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Film still of “Charles Bradley: Soul of America.” (Courtesy of PBFF)
By Melanie Sevcenko | The Skanner News
Published: 14 February 2018

It’s not too late to check out selections from this month’s Portland Black Film Festival, held annually at the Hollywood Theatre in recognition of Black History Month.

The festival screens both classics and new works on the Black experience, while celebrating the cinematic excellence of African American filmmakers.

Running until Feb. 25, the festival welcomes actor Joe Morton as its honorary guest, who will present a special screening of Johns Sayles’ 1984 sci-fi comedy “The Brother from Another Planet” on Feb. 24 at 7 p.m., followed by a Q & A.

Morton, who played the film’s lead character “Brother,” is an Emmy Award-winning actor as well as film star and veteran of the stage. Gen-Xers will likely remember him best as Miles Dyson of Skynet in “Terminator 2.” But with more than 125 acting credits, Morton most recently starred in the ABC series “Scandal” and the Netflix original “Grace and Frankie,” as well as the films “Justice League” and “American Gangster.”

According to the Portland Black Film Festival, Morton is a long-time advocate for diversity in Hollywood and “uses his platform to express the need for more contemporary non-White roles in television and film.”


Comic book writer, filmmaker and festival curator David F. Walker said of this year’s selections, “I tried to find movies that I wanted to share with other people, that could spark dialogue and cultivate a sense of community.”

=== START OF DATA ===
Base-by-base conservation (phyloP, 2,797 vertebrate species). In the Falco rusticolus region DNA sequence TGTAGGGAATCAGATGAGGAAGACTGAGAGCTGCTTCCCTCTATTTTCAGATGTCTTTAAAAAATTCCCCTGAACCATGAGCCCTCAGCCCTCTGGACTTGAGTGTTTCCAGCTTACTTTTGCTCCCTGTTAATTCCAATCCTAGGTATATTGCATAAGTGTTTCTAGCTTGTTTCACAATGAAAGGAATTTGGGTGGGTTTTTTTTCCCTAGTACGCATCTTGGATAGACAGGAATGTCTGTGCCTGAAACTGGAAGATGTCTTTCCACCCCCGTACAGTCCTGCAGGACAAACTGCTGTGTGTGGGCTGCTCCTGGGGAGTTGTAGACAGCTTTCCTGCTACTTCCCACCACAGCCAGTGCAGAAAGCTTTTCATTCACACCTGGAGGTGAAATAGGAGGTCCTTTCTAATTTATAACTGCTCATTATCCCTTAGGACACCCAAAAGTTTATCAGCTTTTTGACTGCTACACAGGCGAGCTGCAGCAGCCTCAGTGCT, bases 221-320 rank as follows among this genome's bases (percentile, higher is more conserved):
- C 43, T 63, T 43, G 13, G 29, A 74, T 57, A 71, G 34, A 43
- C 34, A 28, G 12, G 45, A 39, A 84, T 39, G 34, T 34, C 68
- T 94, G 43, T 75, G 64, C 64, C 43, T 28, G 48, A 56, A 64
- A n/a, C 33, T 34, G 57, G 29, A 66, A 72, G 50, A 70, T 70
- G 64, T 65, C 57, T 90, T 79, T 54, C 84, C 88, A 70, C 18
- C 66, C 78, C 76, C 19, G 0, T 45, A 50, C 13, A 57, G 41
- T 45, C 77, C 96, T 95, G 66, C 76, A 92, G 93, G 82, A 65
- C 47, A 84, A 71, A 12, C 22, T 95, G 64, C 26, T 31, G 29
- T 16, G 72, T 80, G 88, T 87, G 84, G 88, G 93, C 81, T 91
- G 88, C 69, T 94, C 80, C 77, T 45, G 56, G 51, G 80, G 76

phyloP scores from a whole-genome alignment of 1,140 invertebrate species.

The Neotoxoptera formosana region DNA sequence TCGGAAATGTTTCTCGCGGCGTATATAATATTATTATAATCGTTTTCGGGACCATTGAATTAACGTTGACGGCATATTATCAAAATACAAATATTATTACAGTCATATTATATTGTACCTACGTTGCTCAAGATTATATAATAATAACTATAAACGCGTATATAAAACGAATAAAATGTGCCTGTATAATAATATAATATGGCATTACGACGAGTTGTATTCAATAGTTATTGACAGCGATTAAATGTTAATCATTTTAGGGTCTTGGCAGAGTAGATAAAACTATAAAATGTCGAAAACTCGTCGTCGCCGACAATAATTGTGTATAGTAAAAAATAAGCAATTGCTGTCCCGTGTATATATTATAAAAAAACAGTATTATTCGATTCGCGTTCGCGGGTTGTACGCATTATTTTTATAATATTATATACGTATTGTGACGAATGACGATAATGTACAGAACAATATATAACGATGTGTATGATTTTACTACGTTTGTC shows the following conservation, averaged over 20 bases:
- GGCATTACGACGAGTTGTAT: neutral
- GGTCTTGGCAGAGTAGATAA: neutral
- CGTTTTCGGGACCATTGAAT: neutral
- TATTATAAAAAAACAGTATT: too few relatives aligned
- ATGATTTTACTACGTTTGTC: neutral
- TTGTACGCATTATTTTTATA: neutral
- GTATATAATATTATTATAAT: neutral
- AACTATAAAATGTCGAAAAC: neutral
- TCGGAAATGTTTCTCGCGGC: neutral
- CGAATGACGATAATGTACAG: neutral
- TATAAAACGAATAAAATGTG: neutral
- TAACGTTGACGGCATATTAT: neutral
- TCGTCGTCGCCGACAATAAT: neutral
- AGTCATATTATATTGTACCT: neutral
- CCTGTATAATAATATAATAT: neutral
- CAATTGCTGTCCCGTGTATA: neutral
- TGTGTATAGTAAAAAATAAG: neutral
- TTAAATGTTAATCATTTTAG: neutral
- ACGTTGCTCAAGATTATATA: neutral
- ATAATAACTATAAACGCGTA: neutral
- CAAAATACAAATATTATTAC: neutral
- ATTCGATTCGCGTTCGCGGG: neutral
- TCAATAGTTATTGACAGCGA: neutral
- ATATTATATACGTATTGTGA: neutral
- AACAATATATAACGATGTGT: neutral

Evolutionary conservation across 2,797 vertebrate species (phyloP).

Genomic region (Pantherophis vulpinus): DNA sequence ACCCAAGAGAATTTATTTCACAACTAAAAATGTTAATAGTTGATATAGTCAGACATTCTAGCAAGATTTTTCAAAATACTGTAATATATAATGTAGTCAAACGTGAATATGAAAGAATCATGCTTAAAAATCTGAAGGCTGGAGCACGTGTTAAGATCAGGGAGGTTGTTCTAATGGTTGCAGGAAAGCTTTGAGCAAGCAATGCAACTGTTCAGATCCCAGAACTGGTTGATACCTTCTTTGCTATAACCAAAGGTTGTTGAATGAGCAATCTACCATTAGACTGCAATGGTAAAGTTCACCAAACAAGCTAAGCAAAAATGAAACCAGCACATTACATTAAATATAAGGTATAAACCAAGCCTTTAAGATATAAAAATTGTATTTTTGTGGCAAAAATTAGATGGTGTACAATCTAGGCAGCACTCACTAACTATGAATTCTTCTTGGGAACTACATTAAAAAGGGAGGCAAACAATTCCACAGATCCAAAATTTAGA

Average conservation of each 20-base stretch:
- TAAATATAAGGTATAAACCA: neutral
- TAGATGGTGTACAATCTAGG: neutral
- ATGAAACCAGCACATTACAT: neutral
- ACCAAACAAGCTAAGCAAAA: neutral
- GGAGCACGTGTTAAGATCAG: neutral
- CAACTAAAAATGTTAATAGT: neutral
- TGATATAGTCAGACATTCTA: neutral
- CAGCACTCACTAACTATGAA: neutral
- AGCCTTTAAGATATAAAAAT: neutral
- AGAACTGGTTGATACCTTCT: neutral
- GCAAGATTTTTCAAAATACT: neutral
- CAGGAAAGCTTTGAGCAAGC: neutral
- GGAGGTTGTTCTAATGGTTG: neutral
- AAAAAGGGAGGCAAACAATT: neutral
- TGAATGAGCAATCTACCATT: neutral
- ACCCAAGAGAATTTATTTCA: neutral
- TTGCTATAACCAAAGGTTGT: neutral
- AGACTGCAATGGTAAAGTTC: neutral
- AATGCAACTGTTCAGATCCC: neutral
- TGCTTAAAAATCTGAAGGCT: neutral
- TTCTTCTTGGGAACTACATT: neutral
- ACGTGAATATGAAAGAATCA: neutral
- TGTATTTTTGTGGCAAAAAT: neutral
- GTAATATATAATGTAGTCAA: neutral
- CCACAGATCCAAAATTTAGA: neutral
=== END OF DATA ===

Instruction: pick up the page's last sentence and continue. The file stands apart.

Highlights still to come include:

  • The 35mm screening of “The Spook Who Sat by the Door” (1973), which follows the CIA’s first Black agent, who recruits African American teenagers as guerilla warriors in a plot to overthrow the White establishment;
  • “Rap City 2,” a compilation of music videos, interviews, ads, and parodies characterizing the golden age of hip-hop and featuring Public Enemy, N.W.A., Salt ’N’ Pepa, and more;
  • “Charles Bradley: Soul of America” (2012) offers a gripping profile of soul singer Charles Bradley who, at the age of 62, released his debut album "No Time for Dreaming" in 2011 to much acclaim;
  • “Spotlight on Elijah Hasan,” a special program that includes both acclaimed and recent work of local Portland artist and filmmaker Elijah Hasan.


The Portland Black Film Festival is supported through the Multnomah County Cultural Coalition and the Oregon Cultural Trust.

For more information about the festival, visit https://hollywoodtheatre.org/events/2018-portland-black-film-festival/.


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